The Richmond Times-Dispatch carried some school news. Annual Report of the Superintendent of Public Instruction provided enrollment statistics. Aventinehall.com gives the history and architectural features of Aventine Hall as does the National Register application. The Page Public Library provided scans from their holdings, including the image (below) of 1898 Luray College boarding students .
Newspapers reported three major draws for students: first, the school was to receive “the same credit as State Teachers’ Colleges”; second, the teacher-student ratio would be one faculty member for each 25 students; third, students in science classes would be allowed to make monthly trips through Luray Caverns to study changes in earth’s crust.
The Annual Report showed six faculty members. John H. Booten, Superintendent of Page County schools, became the president. “Noted as a writer and poet,” he instructed “in several of the branches.” His wife Pearl taught art. Paul Houndshell served as dean of men and instructor of science and math. His sister Leila “would have charge of a preparatory department.” Pansy Watters Cook became Dean of Women and was in charge of commercial subjects. Mabel Hudson taught Piano.
On August 19, 1925 the Times-Dispatch reported that “about one hundred and twenty-five students have already enrolled.” However, the Annual Report shows 55 students enrolled in 1925 and only 32 enrolled in 1926. The college apparently closed in the spring of 1927.
In 1926 the Times-Dispatch reported a Luray College spelling contest won by Miss Zella Watters, who won a prize of $20.
Luray College was created as the result of “widespread sentiment in Page County” that such a school was necessary. There had been earlier attempts to establish a female institute (1889-1893) and later a female college (1895-1901). On June 8, 1925 the Virginia Legislature incorporated a “college preparatory school” in Luray. The plan was for Luray to be a co-educational prep school with one year of college-level instruction in 1925, with a year added each year until a B.A. program had been achieved.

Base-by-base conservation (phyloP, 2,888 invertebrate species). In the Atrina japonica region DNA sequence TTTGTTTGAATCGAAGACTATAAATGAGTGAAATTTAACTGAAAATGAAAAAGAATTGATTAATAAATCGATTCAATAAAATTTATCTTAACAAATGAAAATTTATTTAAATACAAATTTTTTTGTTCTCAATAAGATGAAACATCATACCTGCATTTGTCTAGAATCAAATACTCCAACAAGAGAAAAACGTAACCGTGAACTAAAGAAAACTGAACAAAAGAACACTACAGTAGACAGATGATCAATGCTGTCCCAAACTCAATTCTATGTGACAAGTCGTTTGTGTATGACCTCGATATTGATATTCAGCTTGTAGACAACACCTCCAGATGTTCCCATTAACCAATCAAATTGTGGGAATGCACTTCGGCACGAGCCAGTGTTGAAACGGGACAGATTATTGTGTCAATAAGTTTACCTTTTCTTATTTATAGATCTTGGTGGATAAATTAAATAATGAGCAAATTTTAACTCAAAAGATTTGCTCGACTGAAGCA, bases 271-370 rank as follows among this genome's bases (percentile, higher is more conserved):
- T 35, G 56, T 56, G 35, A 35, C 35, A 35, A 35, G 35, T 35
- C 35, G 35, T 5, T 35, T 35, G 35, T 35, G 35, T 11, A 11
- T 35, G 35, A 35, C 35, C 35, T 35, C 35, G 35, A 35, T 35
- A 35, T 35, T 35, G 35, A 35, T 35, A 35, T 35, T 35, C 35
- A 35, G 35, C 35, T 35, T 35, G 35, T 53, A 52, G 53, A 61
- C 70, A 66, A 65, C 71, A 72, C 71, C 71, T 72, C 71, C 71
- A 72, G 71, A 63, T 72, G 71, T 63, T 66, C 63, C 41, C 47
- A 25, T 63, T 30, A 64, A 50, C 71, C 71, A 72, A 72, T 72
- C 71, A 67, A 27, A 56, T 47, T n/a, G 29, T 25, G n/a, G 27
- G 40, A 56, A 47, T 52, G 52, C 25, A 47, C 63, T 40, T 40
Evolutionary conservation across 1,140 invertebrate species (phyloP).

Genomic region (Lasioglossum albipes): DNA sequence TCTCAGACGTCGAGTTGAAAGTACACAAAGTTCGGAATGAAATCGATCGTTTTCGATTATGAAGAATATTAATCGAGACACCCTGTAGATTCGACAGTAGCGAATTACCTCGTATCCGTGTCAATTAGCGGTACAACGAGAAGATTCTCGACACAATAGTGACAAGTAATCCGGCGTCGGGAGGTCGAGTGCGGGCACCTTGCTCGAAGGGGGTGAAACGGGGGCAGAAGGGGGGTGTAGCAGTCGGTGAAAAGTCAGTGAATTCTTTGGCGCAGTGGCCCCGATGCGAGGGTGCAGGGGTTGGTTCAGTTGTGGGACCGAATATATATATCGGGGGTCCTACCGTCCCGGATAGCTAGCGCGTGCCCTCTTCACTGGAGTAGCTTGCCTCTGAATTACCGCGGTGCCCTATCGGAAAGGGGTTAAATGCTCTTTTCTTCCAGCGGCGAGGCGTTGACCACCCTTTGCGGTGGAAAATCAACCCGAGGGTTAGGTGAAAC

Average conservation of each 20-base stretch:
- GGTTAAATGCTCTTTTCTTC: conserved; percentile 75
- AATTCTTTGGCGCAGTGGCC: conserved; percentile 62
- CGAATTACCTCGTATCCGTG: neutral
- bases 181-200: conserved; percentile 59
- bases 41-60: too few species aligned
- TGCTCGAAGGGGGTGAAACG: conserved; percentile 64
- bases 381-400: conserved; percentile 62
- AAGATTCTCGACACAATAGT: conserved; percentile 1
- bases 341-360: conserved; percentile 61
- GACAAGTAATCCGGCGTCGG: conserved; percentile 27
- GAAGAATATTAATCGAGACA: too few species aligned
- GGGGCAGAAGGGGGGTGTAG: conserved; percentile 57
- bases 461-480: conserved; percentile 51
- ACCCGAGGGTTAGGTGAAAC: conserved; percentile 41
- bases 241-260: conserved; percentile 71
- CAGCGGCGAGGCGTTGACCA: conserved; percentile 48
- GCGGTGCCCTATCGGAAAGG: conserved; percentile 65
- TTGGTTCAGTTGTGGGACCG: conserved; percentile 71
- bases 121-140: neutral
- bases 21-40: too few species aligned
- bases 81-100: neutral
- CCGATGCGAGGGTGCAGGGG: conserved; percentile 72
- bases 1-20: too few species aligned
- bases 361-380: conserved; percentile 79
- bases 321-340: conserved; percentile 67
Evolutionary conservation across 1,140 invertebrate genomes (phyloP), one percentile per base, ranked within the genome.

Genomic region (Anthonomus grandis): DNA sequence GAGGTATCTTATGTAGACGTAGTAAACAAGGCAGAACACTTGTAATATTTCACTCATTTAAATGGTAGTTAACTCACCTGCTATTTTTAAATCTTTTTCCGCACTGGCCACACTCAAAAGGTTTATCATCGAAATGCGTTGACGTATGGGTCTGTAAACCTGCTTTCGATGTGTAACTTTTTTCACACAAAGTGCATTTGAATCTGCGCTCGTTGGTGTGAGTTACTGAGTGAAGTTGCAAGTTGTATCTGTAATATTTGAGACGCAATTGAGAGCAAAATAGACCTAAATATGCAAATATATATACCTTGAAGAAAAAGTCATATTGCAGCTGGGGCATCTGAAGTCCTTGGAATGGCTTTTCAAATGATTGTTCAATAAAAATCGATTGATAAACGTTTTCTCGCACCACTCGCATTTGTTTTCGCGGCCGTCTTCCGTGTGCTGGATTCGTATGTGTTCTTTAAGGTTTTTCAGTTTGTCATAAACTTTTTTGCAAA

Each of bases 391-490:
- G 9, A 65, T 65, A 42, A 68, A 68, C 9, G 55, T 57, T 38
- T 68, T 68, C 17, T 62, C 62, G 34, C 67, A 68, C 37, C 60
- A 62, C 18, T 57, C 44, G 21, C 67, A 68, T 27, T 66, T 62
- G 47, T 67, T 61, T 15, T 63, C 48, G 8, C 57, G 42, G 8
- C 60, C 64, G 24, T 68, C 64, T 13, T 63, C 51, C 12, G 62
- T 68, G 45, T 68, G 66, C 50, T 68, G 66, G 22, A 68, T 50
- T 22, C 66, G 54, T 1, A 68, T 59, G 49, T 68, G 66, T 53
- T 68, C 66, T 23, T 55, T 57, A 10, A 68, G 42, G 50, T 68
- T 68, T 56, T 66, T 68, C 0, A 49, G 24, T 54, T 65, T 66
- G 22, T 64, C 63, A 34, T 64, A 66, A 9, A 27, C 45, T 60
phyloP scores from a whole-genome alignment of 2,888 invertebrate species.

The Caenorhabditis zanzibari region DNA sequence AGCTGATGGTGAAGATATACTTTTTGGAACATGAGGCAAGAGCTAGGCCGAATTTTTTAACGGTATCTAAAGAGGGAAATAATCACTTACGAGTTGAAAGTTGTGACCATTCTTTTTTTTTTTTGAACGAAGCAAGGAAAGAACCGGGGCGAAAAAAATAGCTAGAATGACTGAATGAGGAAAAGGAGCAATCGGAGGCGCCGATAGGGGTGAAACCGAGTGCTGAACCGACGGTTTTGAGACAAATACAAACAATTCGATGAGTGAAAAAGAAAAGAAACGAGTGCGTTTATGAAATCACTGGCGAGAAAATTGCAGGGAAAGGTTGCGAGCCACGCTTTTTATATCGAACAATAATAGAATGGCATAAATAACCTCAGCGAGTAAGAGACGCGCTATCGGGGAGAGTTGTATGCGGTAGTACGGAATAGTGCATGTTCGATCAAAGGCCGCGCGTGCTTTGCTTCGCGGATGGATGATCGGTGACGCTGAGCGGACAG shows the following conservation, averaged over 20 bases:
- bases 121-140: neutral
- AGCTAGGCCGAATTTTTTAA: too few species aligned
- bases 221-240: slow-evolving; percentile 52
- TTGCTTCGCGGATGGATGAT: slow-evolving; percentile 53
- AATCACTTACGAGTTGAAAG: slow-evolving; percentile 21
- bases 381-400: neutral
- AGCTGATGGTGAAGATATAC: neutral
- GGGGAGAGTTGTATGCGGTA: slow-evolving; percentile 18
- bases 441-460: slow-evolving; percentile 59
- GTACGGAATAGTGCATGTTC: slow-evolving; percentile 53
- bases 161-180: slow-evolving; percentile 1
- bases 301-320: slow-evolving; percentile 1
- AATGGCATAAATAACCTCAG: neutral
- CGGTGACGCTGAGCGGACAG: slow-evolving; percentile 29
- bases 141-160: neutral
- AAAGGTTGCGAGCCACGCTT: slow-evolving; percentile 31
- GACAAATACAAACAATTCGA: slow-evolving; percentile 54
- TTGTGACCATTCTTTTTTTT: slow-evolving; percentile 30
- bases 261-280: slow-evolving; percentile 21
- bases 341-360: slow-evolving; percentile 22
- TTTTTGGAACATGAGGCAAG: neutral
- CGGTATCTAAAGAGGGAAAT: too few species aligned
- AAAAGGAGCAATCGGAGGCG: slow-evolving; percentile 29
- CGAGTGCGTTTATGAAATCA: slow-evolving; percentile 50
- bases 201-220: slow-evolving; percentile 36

The focus of instruction was to be commercial subjects, but Times-Dispatch reported that teaching certificates would be issued to those completing two years of college work.
Students from Luray College for Women in 1898. Image courtesy of the Page Public Library.
Luray College Faculty and students in front of Aventine Hall probably in 1925. Image from Luray and Page County, courtesy of Dan Sullivan.
Aventine Hall in 2021. Image by David Edwards, Virginia Department of Historical Resources https://www.dhr.virginia.gov/historic-registers/159-0001/
Bricks and Mortar
The Times-Dispatch reported in July that Aventine Hall with seven acres of land had been leased for the Luray College campus. Aventine was built between 1848 and 1852 as the residence of Peter B. Borst, Commonwealth’s Attorney for Page County. The Greek Revivial structure was designed by Borst himself without the assistance of an architect. Built without nails or screws, the two-story frame building was made of wood cut in the Blue Ridge and seasoned for two years. The columns were carved from solid tree trunks; beams were 12” x 12”; doors were solid walnut. The 8’x 4’ windows were the largest sheets of glass made at the time. It had four chimneys for the 12 fireplaces. The Times-Dispatch notes “sixteen large and spacious rooms.”
After the college closed, the Mim brothers purchased the property and moved Aventine 350 feet to make way for a new hotel, The Julian Price family acquired the property in 1936, dismantled Aventine piece by piece and moved it to its present location. It was listed on the National Register in 1970. At last report Dan and Sara Long Anderson were renovating Aventine as a family residence.
Luray College had at least 25 male students enrolled in the fall of 1925, so there was an attempt to field a football team. College Football Data Warehouse shows two games played—a 19-6 loss to Bridgewater College (attempting to restart a football program after an absence of 22 years) and a 51-0 loss to Shenandoah College.
In the spring of 1926 Luray played baseball with more success, with wins over Shenandoah High School and Virginia School of the Deaf and Blind. Newspapers also show games with Staunton Military Academy, Shenandoah College and Massanutten Military Academy.
By the fall of 1926, Luray College had only 12 male students enrolled (with one male teacher), so apparently there were no sports teams.